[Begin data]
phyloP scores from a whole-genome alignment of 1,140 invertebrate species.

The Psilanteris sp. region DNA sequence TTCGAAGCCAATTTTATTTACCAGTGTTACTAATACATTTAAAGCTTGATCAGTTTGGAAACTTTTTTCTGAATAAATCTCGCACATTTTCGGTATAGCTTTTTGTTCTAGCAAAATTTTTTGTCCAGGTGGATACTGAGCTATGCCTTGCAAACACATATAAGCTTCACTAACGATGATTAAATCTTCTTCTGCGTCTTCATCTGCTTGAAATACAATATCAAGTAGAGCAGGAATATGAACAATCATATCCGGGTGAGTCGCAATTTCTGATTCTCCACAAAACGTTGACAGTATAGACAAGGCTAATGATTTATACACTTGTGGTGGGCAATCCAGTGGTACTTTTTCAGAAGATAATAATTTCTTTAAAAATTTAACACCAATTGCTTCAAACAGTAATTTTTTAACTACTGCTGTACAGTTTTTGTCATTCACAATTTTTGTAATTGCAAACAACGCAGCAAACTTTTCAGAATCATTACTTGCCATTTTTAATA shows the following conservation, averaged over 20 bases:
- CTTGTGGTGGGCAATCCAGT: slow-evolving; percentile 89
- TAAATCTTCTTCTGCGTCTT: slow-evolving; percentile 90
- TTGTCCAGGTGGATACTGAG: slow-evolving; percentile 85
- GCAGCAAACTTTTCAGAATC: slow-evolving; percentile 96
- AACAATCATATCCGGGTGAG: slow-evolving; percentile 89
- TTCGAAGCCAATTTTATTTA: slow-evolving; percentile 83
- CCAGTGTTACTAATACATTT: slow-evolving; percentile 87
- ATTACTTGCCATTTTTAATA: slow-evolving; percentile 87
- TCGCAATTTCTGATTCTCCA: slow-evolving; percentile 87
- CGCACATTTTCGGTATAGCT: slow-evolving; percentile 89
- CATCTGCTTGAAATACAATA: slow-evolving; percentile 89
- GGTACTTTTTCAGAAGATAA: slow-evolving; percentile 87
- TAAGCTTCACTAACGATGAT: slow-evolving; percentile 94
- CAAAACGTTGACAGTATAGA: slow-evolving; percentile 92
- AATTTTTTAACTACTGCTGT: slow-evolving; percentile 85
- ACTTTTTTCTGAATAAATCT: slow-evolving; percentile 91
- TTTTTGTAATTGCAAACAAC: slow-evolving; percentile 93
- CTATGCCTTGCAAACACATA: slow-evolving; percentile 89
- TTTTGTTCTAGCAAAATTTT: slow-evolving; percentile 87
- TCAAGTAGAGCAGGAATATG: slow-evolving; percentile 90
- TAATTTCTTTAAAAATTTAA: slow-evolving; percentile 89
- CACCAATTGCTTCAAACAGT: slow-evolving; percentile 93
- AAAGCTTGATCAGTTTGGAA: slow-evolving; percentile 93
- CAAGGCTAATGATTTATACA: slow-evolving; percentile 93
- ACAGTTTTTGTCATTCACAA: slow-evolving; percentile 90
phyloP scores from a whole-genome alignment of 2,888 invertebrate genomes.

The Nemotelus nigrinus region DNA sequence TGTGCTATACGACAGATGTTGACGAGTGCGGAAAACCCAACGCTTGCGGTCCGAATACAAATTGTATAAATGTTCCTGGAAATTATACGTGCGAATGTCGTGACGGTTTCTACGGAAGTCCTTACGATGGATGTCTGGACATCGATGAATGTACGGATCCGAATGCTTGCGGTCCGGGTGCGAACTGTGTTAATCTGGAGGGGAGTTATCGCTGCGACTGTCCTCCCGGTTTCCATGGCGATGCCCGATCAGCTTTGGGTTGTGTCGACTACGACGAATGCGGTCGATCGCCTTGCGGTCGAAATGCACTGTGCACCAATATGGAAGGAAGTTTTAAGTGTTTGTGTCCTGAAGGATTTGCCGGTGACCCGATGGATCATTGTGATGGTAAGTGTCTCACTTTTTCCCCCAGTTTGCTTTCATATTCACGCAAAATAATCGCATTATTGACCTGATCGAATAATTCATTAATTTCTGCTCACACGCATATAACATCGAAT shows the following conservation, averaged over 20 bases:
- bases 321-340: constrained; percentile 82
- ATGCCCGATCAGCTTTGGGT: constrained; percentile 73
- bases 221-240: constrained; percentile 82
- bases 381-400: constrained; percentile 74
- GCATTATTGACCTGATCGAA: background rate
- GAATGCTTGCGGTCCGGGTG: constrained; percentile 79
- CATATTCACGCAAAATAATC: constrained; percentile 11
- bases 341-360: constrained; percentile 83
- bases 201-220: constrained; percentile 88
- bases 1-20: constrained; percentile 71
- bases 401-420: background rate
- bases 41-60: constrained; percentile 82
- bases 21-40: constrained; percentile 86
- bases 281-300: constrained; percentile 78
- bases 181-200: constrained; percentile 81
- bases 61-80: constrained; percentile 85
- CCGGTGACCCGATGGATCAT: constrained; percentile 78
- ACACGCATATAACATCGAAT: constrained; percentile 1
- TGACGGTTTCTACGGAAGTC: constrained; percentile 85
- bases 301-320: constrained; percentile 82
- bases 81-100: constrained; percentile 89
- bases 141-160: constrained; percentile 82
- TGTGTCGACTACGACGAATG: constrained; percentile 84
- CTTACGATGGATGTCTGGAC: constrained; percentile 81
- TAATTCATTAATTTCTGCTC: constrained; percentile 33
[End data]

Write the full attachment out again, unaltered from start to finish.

phyloP scores from a whole-genome alignment of 1,140 invertebrate species.

The Psilanteris sp. region DNA sequence TTCGAAGCCAATTTTATTTACCAGTGTTACTAATACATTTAAAGCTTGATCAGTTTGGAAACTTTTTTCTGAATAAATCTCGCACATTTTCGGTATAGCTTTTTGTTCTAGCAAAATTTTTTGTCCAGGTGGATACTGAGCTATGCCTTGCAAACACATATAAGCTTCACTAACGATGATTAAATCTTCTTCTGCGTCTTCATCTGCTTGAAATACAATATCAAGTAGAGCAGGAATATGAACAATCATATCCGGGTGAGTCGCAATTTCTGATTCTCCACAAAACGTTGACAGTATAGACAAGGCTAATGATTTATACACTTGTGGTGGGCAATCCAGTGGTACTTTTTCAGAAGATAATAATTTCTTTAAAAATTTAACACCAATTGCTTCAAACAGTAATTTTTTAACTACTGCTGTACAGTTTTTGTCATTCACAATTTTTGTAATTGCAAACAACGCAGCAAACTTTTCAGAATCATTACTTGCCATTTTTAATA shows the following conservation, averaged over 20 bases:
- CTTGTGGTGGGCAATCCAGT: slow-evolving; percentile 89
- TAAATCTTCTTCTGCGTCTT: slow-evolving; percentile 90
- TTGTCCAGGTGGATACTGAG: slow-evolving; percentile 85
- GCAGCAAACTTTTCAGAATC: slow-evolving; percentile 96
- AACAATCATATCCGGGTGAG: slow-evolving; percentile 89
- TTCGAAGCCAATTTTATTTA: slow-evolving; percentile 83
- CCAGTGTTACTAATACATTT: slow-evolving; percentile 87
- ATTACTTGCCATTTTTAATA: slow-evolving; percentile 87
- TCGCAATTTCTGATTCTCCA: slow-evolving; percentile 87
- CGCACATTTTCGGTATAGCT: slow-evolving; percentile 89
- CATCTGCTTGAAATACAATA: slow-evolving; percentile 89
- GGTACTTTTTCAGAAGATAA: slow-evolving; percentile 87
- TAAGCTTCACTAACGATGAT: slow-evolving; percentile 94
- CAAAACGTTGACAGTATAGA: slow-evolving; percentile 92
- AATTTTTTAACTACTGCTGT: slow-evolving; percentile 85
- ACTTTTTTCTGAATAAATCT: slow-evolving; percentile 91
- TTTTTGTAATTGCAAACAAC: slow-evolving; percentile 93
- CTATGCCTTGCAAACACATA: slow-evolving; percentile 89
- TTTTGTTCTAGCAAAATTTT: slow-evolving; percentile 87
- TCAAGTAGAGCAGGAATATG: slow-evolving; percentile 90
- TAATTTCTTTAAAAATTTAA: slow-evolving; percentile 89
- CACCAATTGCTTCAAACAGT: slow-evolving; percentile 93
- AAAGCTTGATCAGTTTGGAA: slow-evolving; percentile 93
- CAAGGCTAATGATTTATACA: slow-evolving; percentile 93
- ACAGTTTTTGTCATTCACAA: slow-evolving; percentile 90
phyloP scores from a whole-genome alignment of 2,888 invertebrate genomes.

The Nemotelus nigrinus region DNA sequence TGTGCTATACGACAGATGTTGACGAGTGCGGAAAACCCAACGCTTGCGGTCCGAATACAAATTGTATAAATGTTCCTGGAAATTATACGTGCGAATGTCGTGACGGTTTCTACGGAAGTCCTTACGATGGATGTCTGGACATCGATGAATGTACGGATCCGAATGCTTGCGGTCCGGGTGCGAACTGTGTTAATCTGGAGGGGAGTTATCGCTGCGACTGTCCTCCCGGTTTCCATGGCGATGCCCGATCAGCTTTGGGTTGTGTCGACTACGACGAATGCGGTCGATCGCCTTGCGGTCGAAATGCACTGTGCACCAATATGGAAGGAAGTTTTAAGTGTTTGTGTCCTGAAGGATTTGCCGGTGACCCGATGGATCATTGTGATGGTAAGTGTCTCACTTTTTCCCCCAGTTTGCTTTCATATTCACGCAAAATAATCGCATTATTGACCTGATCGAATAATTCATTAATTTCTGCTCACACGCATATAACATCGAAT shows the following conservation, averaged over 20 bases:
- bases 321-340: constrained; percentile 82
- ATGCCCGATCAGCTTTGGGT: constrained; percentile 73
- bases 221-240: constrained; percentile 82
- bases 381-400: constrained; percentile 74
- GCATTATTGACCTGATCGAA: background rate
- GAATGCTTGCGGTCCGGGTG: constrained; percentile 79
- CATATTCACGCAAAATAATC: constrained; percentile 11
- bases 341-360: constrained; percentile 83
- bases 201-220: constrained; percentile 88
- bases 1-20: constrained; percentile 71
- bases 401-420: background rate
- bases 41-60: constrained; percentile 82
- bases 21-40: constrained; percentile 86
- bases 281-300: constrained; percentile 78
- bases 181-200: constrained; percentile 81
- bases 61-80: constrained; percentile 85
- CCGGTGACCCGATGGATCAT: constrained; percentile 78
- ACACGCATATAACATCGAAT: constrained; percentile 1
- TGACGGTTTCTACGGAAGTC: constrained; percentile 85
- bases 301-320: constrained; percentile 82
- bases 81-100: constrained; percentile 89
- bases 141-160: constrained; percentile 82
- TGTGTCGACTACGACGAATG: constrained; percentile 84
- CTTACGATGGATGTCTGGAC: constrained; percentile 81
- TAATTCATTAATTTCTGCTC: constrained; percentile 33